Read the Review of Dr. Brand’s Book The Gift of Pain

The Gift of PainFor chronic pain patients, the title, “The Gift of Pain” may be off-putting. If you suffer daily from pain, how can that be a gift? In an educated, highly conversational tone, Dr. Paul Brand explains that pain is indeed a gift, one that no one should wish to be without. This book reads much like a personal journey tied in with the history of medicine in the 1900’s. Brand received his medical training in London during World War Two, training that would eventually be priceless during his work with lepers in India.

Raised by missionary parents in India, Brand saw primitive medical procedures performed daily by his parents – people coming to them in the extreme pain of a toothache or a parasite infestation. While his parents undoubtedly helped hundreds of people who would have otherwise suffered, the crudeness of extracting a tooth with forceps with no anesthesia or numbing agents at all stayed with Brand. Despite this, he enjoyed growing up in India and writes fondly of his youth. A lesson he learned and was eventually able to use is how, even as a child, pain taught lessons. An avid tree climber, he quickly learned not to climb the trees that were inhabited by hundreds of tiny scorpions.

Brand left the mission at the age of nine for formal education in England. When he had completed his primary education, his mother urged him to become a doctor and return to the India mission, carrying on the work of his parents. He eschewed this line of thought based on what he had seen as a child in India. His memories had been faded to only include scenes of suffering, and as he says, “pain and suffering, I wanted to avoid at all costs.”  Receiving education in stonemasonry and construction, Brand did want to carry on the legacy his parents had set before him – he began training to work as a missionary at Livingstone College. The coursework included a basic medical course to teach the missionaries the skills they would need to bring aid to impoverished rural areas. Brand found himself learning the same procedures and skills his parents had learned and, surprisingly, found himself enjoying the work. The course included hours spent at a charity hospital where the students would learn emergency medicine first hand. It was there that Brand’s medical career started, as he resigned from Livingstone and signed up for medical school.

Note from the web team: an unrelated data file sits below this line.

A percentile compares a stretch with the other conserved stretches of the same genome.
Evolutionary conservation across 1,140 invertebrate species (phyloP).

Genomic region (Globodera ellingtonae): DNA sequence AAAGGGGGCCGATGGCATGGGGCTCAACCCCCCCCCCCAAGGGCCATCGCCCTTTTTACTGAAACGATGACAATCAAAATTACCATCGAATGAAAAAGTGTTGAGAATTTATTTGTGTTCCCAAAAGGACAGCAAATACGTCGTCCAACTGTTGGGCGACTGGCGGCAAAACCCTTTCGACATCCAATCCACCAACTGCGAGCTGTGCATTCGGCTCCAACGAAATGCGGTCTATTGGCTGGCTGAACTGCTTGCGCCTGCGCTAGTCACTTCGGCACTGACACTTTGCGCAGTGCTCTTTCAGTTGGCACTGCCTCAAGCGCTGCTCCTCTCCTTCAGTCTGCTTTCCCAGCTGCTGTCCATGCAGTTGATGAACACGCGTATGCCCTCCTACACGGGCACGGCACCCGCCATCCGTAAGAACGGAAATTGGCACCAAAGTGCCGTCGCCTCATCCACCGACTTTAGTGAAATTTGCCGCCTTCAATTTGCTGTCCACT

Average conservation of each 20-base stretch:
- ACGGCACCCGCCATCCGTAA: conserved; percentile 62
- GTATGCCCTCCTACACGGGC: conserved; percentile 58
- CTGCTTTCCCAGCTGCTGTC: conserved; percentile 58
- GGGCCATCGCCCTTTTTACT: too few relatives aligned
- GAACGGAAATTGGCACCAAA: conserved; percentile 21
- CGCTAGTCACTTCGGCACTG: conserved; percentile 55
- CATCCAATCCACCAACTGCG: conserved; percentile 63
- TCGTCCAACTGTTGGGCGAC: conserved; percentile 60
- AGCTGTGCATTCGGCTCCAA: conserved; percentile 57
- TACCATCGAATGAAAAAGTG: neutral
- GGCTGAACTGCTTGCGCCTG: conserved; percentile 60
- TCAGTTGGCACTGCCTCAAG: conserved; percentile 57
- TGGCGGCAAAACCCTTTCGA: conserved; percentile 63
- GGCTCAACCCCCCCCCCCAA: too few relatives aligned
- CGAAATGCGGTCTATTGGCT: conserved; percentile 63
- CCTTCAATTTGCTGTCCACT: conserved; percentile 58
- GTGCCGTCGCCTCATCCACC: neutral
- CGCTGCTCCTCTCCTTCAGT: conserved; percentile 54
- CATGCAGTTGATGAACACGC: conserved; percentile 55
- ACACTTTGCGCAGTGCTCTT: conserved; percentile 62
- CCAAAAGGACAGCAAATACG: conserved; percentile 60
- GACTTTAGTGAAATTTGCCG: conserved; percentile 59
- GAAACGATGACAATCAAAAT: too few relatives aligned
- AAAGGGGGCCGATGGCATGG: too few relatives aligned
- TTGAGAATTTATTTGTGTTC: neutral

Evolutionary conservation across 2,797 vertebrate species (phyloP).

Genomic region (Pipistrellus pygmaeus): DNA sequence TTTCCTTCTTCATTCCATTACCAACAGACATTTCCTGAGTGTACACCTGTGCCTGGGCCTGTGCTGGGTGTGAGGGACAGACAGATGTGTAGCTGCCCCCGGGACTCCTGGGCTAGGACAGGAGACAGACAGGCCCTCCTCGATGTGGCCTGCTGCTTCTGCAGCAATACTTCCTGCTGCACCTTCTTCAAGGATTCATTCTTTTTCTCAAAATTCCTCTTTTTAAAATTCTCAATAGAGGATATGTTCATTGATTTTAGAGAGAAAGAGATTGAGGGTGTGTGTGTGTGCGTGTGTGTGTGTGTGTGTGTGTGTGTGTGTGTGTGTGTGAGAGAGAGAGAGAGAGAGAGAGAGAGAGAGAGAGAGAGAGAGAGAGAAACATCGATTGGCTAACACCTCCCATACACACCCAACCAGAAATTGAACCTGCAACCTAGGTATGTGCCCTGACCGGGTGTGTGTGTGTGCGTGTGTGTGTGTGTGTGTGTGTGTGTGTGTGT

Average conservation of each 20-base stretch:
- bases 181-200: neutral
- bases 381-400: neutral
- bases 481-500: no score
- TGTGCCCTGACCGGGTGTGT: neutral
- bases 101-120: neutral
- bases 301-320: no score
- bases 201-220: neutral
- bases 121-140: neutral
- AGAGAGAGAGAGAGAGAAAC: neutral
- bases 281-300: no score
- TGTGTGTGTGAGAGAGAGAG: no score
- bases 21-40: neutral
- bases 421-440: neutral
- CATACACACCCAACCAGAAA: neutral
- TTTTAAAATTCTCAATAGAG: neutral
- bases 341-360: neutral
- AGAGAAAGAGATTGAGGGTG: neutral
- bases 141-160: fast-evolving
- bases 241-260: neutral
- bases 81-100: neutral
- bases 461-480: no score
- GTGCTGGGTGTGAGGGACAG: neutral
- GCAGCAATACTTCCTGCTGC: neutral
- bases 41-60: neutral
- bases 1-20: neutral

Brand’s focus on pain came early – his natural curiosity toward it led him to sign up for clinical research studies with early thought-leaders in modern medicine. It was through this training that he began to uncover how pain signals travel to the brain, and how the body is one functioning unit, rather than a collection of independent parts. This work led him to working with a leprosy colony in India, where rarely any good physician had traveled. Leprosy was still considered an affliction caused by a curse from the gods, rather than a medical issue. Brand was horrified to discover that the disease had not been studied; a disease of such obvious and permanent deformities.

His research and treatment of this disease uncovered that leprosy itself did not cause fingers and toes to fall off, rather, it caused a complete paralysis of the nerves. Because leprosy sufferers could not feel damage done to their skin by a burn or stepping on a nail, the skin would become infected, decay, and eventually cause bone damage, which would lead to subsequent loss of appendage. Throughout study, it became apparent that leprosy was not as contagious as once thought, and Brand began dedicating his life to helping leprosy patients regain the use of their hands and feet. Brand is now considered a medical pioneer for creating the tendon transfer technique used to regain the use of the hands in leprosy patients.

Throughout the book, Brand reiterates that because these people cannot feel pain, they are without the body’s most basic protective mechanism. Imagine for a moment that you cannot feel pain – would you pull your hand away from a hot stove? Would you feel that you had stepped on a nail and stop to remove it? It goes beyond that, however, as an improperly protected burn will result in an infection and continue to get worse. If you do not remove the nail from your foot and continue to walk on it, the foot will get infected. Without a proper pain mechanism, you are at a severe disadvantage.

Dr. Brand’s aptly named “The Gift of Pain” explains in fantastic detail that pain is a gift, one that protects our bodies and helps us heal.

To order Dr. Brand’s book, go to’s website.